WENATCHEE — Life has become calmer, safer and less stressful for Chris Goehner since he paired up with Pelé.
Goehner, 25, a Wenatchee Valley native now attending Central Washington University in Ellensburg, suffers from post-traumatic stress disorder (PTSD). It’s something he picked up while serving two tours as a U.S. Navy corpsman attached to a U.S. Marine Corps emergency room unit in Iraq. He worked as a medic in Kuwait and Iraq in 2004 and 2005, before being diagnosed with PTSD and discharged in 2006.
Pelé is his service dog. Since November, the two have become inseparable.
Goehner is one of only 21 Iraq War veterans suffering from PTSD who have been paired with service dogs since the military recently started a new program to try to help soldiers with the disorder. Pelé was trained for the program by an organization called Puppies Behind Bars. The nonprofit organization uses prison inmates to train service dogs in several New York regional prisons. Inmates have trained hundreds of dogs over the past 16 years for explosive detection and other jobs by the military and law enforcement agencies. The organization started raising dogs to be trained to help disabled children, adults and soldiers in 2006. The military began tests in 2008 to see if the dogs could help PTSD victims.
Pelé, a 20-month-old golden retriever/Labrador retriever mix, accompanies Goehner to his classes, when he goes to the store or mall and when he goes out to dinner. Pelé sleeps in his bedroom at night, guarding his rest from haunting nightmares of bomb attacks and shot and blown-up soldiers.
“Pelé is my little Marine. He watches my back,” said Goehner, referring to the Marines who offered him protection when he was working close to the battle zone in Iraq. Since getting Pelé, Goehner said he’s slept better than he has in three years. He’s been able to take a nap for the first time since leaving the military. He can go into a crowded place with less fear that he’s going to be attacked or shot at. He’s not as unnerved by loud noises that remind him of shellfire and isn’t constantly filled with anger and ready for a fight.
Goehner said a friend encouraged him to apply for the program after reading about in the New York Times. He found an online application for Puppies Behind Bars’ “Dog Tag” program and sent it in last September. He was accepted in early November. The program paid all his expenses to fly to New York, train with Pelé’s handlers at Fishkill Correctional Facility for two weeks and tour New York City and West Point Academy.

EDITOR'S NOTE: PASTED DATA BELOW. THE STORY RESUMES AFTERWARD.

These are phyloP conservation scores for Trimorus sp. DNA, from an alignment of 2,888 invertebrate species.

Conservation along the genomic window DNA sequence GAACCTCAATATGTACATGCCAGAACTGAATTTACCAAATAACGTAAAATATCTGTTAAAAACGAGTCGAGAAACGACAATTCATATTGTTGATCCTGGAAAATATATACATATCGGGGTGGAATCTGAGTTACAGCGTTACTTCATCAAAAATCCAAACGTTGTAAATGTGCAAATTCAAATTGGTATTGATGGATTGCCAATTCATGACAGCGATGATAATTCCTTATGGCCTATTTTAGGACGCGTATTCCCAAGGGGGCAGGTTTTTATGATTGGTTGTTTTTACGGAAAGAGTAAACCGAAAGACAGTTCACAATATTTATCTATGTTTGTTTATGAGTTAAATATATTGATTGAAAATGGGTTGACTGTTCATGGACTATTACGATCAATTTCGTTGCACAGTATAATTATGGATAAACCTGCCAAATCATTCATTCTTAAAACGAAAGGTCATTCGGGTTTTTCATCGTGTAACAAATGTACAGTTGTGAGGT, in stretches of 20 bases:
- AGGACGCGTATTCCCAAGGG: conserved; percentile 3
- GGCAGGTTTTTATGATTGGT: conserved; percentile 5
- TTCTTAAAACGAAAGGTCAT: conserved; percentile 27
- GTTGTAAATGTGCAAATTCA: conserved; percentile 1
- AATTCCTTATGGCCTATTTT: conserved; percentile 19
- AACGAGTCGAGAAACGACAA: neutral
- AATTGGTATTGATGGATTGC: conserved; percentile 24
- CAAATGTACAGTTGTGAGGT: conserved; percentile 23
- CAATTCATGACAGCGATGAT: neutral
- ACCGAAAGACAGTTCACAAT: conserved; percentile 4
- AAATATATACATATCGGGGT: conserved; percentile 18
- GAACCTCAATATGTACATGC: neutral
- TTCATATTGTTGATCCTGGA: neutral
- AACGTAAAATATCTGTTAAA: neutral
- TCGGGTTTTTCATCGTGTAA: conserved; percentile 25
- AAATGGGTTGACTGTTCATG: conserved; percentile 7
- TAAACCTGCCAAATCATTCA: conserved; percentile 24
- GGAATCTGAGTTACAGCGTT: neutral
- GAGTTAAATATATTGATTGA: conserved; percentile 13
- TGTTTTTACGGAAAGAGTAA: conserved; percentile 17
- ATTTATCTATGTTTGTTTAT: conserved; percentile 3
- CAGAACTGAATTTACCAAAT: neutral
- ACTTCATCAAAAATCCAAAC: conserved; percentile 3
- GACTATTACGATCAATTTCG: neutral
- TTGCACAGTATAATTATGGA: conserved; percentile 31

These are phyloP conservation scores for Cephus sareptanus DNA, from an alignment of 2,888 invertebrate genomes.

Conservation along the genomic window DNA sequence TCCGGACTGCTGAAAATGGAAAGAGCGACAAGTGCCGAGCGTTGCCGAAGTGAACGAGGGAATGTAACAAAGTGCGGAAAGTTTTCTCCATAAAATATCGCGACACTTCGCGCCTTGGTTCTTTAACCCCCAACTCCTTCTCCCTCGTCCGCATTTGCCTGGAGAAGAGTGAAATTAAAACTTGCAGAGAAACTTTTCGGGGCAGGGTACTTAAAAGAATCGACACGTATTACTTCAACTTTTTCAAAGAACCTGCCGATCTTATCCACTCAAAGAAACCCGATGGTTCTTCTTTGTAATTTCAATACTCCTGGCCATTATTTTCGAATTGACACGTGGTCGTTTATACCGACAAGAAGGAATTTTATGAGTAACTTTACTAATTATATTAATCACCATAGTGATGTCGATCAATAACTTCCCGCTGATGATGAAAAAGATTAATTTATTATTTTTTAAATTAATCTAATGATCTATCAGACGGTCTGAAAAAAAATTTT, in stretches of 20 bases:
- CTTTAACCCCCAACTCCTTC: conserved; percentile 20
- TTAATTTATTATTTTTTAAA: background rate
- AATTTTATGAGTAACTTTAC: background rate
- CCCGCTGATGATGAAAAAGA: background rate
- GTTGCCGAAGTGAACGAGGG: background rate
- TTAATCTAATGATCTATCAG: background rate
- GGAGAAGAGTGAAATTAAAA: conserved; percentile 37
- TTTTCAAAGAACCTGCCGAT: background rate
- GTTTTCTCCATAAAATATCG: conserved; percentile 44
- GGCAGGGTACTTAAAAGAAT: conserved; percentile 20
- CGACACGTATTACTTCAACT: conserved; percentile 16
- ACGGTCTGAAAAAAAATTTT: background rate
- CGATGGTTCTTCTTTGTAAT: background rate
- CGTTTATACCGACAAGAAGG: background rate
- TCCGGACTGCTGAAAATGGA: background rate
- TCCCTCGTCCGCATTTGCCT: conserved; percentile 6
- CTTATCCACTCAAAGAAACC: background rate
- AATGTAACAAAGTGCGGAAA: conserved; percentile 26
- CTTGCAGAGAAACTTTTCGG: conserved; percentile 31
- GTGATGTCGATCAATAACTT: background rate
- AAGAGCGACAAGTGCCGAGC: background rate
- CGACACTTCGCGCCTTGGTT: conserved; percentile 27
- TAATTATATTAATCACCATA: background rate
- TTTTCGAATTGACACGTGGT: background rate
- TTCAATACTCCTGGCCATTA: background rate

The dogs offer great benefits for prisoners as well as veterans and others with disabilities, according to many written testimonies by those who have been involved with Puppies Behind Bars. Prisoners have a chance to do something constructive with a loving creature that doesn’t judge them for past errors.
And Goehner can’t say enough about how Pelé has already changed his life.
“A lot of that anger I had has gone away. It had to. You have to use positive re-enforcement with a dog. Anger doesn’t work for him,” he said. Pelé is a calming focus point when Goehner goes out in public places that previously made him nervous. By directing his attention to the dog, he said he can forget about the things he used to worry about. And Pelé does watch his back. It’s one of more than 90 commands the dog has learned. He’ll move in between anyone who tries to come up to his master.
Goehner credits Pelé for vast and quick improvement with his insomnia, for helping him become more stable and responsible. He thinks he’s helped him become more understanding in a recent marriage, although Pelé sometimes gets jealous of his relationship with his wife, Stephanie. And vice versa, Goehner said.
Pelé has also helped him concentrate better at school, where he is majoring in political science and psychology. He plans to look for a job working with veterans after he graduates next spring. He’s already given several talks to veterans on how to readjust to civilian life and improve their lives.
“I’d like to work on veterans issues and find better ways to help vets with PTSD, other disabilities and unemployment. This is one of those ways,” he said, referring to his pairing with Pelé. “It’s something that can help other guys get where they want to be. It’s truly made a difference in my life.”
Rick Steigmeyer: 664-7151